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The truth is that technological innovation has changed the world of children’s apparel printing and many new printing methods have emerged, but traditional printing methods continue to excel. Either way, let us print baby clothing in the wanted design, beautiful and stylish, and get your product sold as quickly as possible:
- DTG Printing
- Heat Transfer Printing Techniques
- Sublimation Printing
- Plastisol Transfers
Screen printing is the most widely known garment printing method. Today, screen printing can be done by machine and hand.
The magic of screen printing lies in the printing inks used. Screen printing inks are thicker than the inks used in other garment printing methods, allowing them to last longer and produce realistic vibrant colors.
The beauty of screen printing is that screen printing inks are deeply absorbed, providing you with vibrant, bright colors and maximum durability. It is compatible with most fabrics when you use the correct ink and screen combination for the fabric to be treated.
Screen printing requires considerable space to set up the proper work area and should be dust-free and dark to help protect the screen and ink.
DTG (Direct-to-Garment) printing is an inkjet technology that enables very high quality full color photo prints directly onto garments.DTG printing is best suited for designs or artwork that are considered too complex for other printing techniques, such as screen printing, and it is best suited for designs with fewer colors.DTG printers have great color mixing potential and can print the finest details.
DTG printing is best suited for printing on 100% cotton only (or fabrics with a lot of cotton on top.) The more cotton a t-shirt has, the more vibrant the print will be. The print time is shorter compared to screen printing. However, the colors may fade over time.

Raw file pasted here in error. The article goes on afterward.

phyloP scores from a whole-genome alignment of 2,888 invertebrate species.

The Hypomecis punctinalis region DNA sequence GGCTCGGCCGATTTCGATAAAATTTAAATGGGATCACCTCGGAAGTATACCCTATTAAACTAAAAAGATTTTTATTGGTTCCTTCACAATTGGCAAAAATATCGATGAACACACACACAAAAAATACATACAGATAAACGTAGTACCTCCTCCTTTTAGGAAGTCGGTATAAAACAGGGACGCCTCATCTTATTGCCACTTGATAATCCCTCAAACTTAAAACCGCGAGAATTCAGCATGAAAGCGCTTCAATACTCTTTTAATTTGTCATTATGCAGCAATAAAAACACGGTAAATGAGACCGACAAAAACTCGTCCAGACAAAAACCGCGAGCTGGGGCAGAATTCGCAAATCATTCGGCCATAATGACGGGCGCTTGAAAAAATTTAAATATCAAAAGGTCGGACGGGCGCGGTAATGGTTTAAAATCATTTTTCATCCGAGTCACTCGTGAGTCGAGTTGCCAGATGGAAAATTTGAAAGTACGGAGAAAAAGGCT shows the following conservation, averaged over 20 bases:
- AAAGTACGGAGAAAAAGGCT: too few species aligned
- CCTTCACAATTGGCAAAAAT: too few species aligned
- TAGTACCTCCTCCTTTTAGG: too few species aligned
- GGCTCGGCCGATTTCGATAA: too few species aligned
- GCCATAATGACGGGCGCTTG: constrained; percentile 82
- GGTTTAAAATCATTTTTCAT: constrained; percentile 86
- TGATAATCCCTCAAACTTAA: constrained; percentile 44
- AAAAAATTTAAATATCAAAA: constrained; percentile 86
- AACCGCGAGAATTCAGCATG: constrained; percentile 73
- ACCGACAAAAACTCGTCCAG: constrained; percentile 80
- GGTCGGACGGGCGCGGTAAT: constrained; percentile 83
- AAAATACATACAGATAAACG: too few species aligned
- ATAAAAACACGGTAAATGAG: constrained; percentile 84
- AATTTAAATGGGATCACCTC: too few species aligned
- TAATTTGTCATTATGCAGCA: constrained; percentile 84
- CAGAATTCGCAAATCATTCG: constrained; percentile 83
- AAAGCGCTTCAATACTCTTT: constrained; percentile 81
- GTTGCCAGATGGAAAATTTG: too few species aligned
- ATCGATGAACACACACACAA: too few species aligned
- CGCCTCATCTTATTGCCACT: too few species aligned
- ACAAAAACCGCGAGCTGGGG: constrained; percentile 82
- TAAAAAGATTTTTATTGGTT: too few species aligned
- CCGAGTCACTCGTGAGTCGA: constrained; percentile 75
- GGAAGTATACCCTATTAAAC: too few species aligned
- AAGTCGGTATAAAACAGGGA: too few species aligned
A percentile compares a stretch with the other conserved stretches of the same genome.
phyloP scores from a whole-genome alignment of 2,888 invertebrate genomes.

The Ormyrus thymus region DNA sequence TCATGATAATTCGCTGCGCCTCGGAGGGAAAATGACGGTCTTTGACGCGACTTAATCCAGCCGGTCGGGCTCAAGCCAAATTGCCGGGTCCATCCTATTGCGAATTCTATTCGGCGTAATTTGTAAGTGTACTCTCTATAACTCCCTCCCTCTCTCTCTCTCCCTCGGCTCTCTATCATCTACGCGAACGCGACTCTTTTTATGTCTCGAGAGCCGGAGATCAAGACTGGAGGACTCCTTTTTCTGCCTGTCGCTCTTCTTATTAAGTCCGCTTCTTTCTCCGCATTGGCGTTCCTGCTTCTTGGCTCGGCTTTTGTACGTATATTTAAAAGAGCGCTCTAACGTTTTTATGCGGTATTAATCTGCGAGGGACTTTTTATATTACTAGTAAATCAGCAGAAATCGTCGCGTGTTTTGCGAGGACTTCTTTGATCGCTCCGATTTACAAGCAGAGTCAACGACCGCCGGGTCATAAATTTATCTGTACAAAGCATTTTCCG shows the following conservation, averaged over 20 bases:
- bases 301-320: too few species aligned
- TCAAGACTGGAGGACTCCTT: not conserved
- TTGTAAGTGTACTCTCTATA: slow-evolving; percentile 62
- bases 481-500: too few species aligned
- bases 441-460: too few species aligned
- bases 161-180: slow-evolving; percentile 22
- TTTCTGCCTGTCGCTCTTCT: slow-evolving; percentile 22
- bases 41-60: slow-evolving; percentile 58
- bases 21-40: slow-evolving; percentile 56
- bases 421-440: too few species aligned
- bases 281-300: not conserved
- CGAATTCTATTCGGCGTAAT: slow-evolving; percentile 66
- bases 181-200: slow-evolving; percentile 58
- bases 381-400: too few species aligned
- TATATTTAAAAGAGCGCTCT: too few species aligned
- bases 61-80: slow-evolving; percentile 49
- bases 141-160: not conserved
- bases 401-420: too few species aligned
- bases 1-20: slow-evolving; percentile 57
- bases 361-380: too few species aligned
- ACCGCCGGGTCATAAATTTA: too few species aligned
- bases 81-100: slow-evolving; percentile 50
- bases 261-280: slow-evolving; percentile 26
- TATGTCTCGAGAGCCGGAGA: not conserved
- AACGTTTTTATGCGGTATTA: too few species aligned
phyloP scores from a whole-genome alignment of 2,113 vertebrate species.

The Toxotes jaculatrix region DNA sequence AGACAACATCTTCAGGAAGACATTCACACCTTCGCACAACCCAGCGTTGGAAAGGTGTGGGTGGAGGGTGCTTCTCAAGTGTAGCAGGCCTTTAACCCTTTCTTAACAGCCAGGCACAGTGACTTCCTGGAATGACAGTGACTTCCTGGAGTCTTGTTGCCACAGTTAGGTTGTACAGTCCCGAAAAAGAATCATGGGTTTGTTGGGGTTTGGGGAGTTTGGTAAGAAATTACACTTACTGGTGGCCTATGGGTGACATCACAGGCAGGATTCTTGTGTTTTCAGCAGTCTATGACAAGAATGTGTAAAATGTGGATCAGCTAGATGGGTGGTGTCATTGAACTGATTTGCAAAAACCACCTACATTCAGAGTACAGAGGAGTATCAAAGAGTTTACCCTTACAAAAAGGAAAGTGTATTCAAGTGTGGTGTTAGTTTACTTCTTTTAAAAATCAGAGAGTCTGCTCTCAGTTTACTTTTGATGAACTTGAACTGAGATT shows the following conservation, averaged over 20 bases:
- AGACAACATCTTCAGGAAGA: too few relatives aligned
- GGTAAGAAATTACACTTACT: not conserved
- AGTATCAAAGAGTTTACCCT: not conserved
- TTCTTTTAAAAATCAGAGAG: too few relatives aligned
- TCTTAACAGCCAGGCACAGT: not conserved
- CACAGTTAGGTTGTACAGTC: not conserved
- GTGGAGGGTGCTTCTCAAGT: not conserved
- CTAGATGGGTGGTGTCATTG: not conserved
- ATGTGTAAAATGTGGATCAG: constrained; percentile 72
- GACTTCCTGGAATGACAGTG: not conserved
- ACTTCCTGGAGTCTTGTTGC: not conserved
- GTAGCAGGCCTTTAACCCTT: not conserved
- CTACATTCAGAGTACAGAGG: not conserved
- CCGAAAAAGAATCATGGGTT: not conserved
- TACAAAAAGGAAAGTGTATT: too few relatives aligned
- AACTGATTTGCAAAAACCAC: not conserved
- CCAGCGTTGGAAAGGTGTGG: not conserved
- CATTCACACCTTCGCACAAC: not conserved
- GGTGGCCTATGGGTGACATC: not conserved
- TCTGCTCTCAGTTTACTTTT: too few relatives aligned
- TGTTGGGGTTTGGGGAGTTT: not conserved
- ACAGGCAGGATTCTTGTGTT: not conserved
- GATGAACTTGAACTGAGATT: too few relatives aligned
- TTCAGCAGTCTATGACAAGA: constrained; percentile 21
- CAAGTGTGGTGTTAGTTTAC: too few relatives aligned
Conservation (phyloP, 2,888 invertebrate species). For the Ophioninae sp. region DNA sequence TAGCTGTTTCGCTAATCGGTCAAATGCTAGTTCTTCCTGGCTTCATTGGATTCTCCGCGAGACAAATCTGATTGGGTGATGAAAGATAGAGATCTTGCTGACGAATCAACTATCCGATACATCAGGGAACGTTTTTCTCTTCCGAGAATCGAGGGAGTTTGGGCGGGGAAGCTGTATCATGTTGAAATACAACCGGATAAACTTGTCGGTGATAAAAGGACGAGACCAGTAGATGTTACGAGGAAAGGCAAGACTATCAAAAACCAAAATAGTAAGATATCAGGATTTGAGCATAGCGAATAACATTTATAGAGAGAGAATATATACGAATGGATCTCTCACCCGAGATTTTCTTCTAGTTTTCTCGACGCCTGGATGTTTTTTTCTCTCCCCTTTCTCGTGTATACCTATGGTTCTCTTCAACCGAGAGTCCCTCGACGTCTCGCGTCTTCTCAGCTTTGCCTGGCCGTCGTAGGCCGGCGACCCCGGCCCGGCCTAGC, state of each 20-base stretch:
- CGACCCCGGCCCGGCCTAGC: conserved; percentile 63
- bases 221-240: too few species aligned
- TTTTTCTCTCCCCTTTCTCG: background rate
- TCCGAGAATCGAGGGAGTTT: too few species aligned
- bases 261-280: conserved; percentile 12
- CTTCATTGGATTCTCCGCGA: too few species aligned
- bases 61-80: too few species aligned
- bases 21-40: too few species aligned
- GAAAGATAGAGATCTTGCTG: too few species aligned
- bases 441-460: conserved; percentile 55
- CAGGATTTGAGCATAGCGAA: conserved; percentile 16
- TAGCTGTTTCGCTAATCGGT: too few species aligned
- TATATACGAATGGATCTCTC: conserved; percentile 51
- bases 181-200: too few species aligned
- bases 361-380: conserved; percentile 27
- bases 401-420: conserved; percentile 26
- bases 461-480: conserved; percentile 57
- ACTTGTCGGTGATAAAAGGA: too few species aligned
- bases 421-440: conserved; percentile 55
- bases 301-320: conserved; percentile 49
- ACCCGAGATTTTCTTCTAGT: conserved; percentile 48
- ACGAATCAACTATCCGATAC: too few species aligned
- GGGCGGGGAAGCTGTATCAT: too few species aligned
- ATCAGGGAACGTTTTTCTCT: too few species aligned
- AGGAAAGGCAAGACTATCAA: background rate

Because the DTG printer injects the ink directly into the fabric, you don’t feel the “print” when you touch the fabric.
Heat Transfer Printing:
Heat transfer printing involves laying sheets of transfer material on the garment and then heat pressing them in order to permanently apply custom graphics to the garment.
The desired graphics are first digitally printed using solvent inks on special heat transfer paper. When pressed with a heat press, this type of ink transfers the design from the paper to the garment.
The beauty of heat transfer printing is that it works on different materials and fabrics, causes little to no mess, and requires minimal maintenance compared to other methods.
Heat sublimation printing is one of the most popular variants of heat transfer printing. It works by digitally printing graphics and then heating them to transfer the dye to the garment.
Unlike other heat transfer printing techniques, heat sublimation printing uses dye inks that turn into a gas when heated. The heat, pressure, and time cause the dye-based ink to change from a solid to a gas and then to a solid again. This is unparalleled because the gas binds to the polyester and becomes part of the material rather than the top layer. Interesting, isn’t it?
Sublimation is a particularly popular technique for full-scale printing. Neither screen printing nor DTG printing can produce the full print effect that thermal sublimation printing can. Through-body printed garments allow designers to express themselves and create unique garments.
The advantages and disadvantages of heat-sublimation printing are outstanding.
The print will not fade, crack, peel, or deteriorate, and the print lasts. It is not cheap.
Only available for polyblend-based T-shirts. The more polyester, the more vibrant the color.
The plastisol transfer printing process is very similar to screen printing, except that the artwork is the first inkjet printed on plastisol transfer paper, which is then used to heat emboss the design onto the garment.
Printed plastisol transfers are characterized by similar quality to screen printing and are suitable for testing designs. Once sales begin, it makes sense to move to screen printing.
The downside is also obvious: if the transfers are not correct, they will quickly break and disappear. Large runs are both expensive and time-consuming, and a minimum is usually required.
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